It needs to be noted that cloning of extinct animals started with the Pyrenean ibex, but DNA from the species was actually extracted from a living one before they went extinct, rather than from frozen samples. Too bad the clone ibex died shortly after its birth. If there are still valid samples, maybe they can have another try with these too!


The next big question would be: how many sources of valid DNA can we find out there?

Source IO9

virtual-reality-6 (1)Everybody knows about Virtual Reality (VR) nowadays, all of us having played this videogame or other. Virtual Reality, when compared to traditional representation techniques, allowed mapping of the geometry of a 3D body into a non-existent 3D space, meaning that we could capture –in this case, render– any view from any point of view at wish, whereas in traditional 2D games we were bound to watch the game as the designer had originally planned. Looking for a better example, when we watch TV we are forced to see the film from the director/camera perspective. VR-based TV would allow us to change the point of view at will, not because there are more cameras, but because we know the 3D shape of all objects in the field of view and, hence, we can project them into the screen plane by simple geometry transformations. Like, for example, moving the camera around the main character to see if the monster is already lurking instead of waiting for the traditional scare. Indeed, Johnny Chung Lee did something like this using a Wiimote to track your position with respect to the TV and change the projected image accordingly:

Cool as it sounds, VR promised more than it delivered, and was limited to a few applications, mostly to progressively more visually complex videogames, like the ones in Xbox or PS3 today. Maybe because they are so close to the general public, VR applications are not fascinating anymore. However, Augmented Reality might do the trick.


Unlike Virtual Reality, people in Augmented Reality environments are not in different, faraway places, but exactly where they are. Sounds boring, huh? The key to AR is that some of the things you see in fact, aren’t: they are computer-generated and overimposed to your vision. For example, the T800 views in Terminator gave information about who the robot was watching to properly shoot them in the face. Similarly, Predators also had their own googles. Or the screen where Tom Cruise messed with present and future in Minority Report was indeed not there, floating in the air. And I’d say that Gollum was not there with Frodo and Sam, but then, who knows :P.


AR just requires a camera, a PC, or any other processing device, and some sort of viewing device, like screen, googles. mobile or whatever. The camera sees objects in the real world, the PC calculates their position and generates extra information and then the viewing device presents the real view with just that little extra. Probably, the best known AR application, though, is the Weather-person, who is waving around nothing while the computer overposes a map with suns and clouds in thin air in real time. The trick here is that, in fact, the person is standing in front of a flat surface colored in something you would not be caught dead wearing, like radioactive green. The camera knows that color well, so whenever it finds in in one pixel, it replaces it with its equivalent in a computer generated image. In the end, only the computer generated image and non-green pixels (i.e. the person) remain. This process is known as (static) background subtraction.  Indeed, Playstation Eyetoy works in a similar way, only instead of assuming the background is homogeneously colored, it assumes the only thing moving in the field of view is the game player (motion based background subtraction).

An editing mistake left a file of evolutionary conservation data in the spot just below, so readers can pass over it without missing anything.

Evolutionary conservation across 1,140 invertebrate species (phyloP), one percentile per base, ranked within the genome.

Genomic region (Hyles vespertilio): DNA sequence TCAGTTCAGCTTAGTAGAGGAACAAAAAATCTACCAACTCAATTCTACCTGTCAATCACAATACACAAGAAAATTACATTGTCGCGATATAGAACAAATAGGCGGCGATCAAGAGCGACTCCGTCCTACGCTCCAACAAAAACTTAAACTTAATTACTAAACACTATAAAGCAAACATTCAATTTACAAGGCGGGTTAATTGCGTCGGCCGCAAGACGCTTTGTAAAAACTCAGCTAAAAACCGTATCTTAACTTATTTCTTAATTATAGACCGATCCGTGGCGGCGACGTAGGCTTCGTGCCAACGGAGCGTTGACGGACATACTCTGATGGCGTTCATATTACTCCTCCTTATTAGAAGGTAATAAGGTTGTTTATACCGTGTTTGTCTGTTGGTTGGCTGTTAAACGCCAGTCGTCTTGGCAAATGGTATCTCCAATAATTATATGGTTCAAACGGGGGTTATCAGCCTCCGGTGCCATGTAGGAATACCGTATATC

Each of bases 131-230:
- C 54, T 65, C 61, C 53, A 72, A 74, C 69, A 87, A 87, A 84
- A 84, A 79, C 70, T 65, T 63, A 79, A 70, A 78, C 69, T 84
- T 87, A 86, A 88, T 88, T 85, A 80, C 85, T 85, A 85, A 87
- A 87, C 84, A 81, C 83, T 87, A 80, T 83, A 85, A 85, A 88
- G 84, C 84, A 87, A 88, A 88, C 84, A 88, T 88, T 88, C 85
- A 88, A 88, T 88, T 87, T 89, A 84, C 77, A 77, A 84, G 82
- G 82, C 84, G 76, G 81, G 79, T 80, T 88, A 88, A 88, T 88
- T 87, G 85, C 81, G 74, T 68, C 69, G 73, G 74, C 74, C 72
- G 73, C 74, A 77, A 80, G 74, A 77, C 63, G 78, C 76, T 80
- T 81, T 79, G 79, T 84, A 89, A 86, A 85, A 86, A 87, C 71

AR techniques are based on knowing where things are. The key idea is to align both virtual and real world, so that virtual information keeps tied to real objects. In VR applications, if we move ahead, the whole world moves with us. In AR things tend to remain where they are: if there is a key on top of our dining room table, a virtual label may be overlapped to it, specifying that it is our store room key. However, if we step ahead and leave the key behind, the label stays on top of it.


If we want to include more complex, 3D objects, like a Gollum to guide us to some place, the align problem is a bit harder, so that it seems to be within the real world. Basically, we take some object whose side and position we know and use it like an anchor. For example, a black square might do the trick, although it is possible to use anything in the room if our computer is smart enough and we have enough computation power. Distortion due to perspective, like small means far, large means close and such, allows positioning of the person’s point of view (POW) virtual empty VR world. We can model our object there with typical VR techniques and then, render the body from the calculated POW. The resulting view is combined with the real one to create an augmented frame. If the process is fast enough, the virtual object changes shape according to our position in the real world.


What do we want AR for, except FX and computer gaming? I guess you have not seen yet Iron Man (the first), go to the watching facility closer to your convenience and take a peek 🙂


Want to know more … ?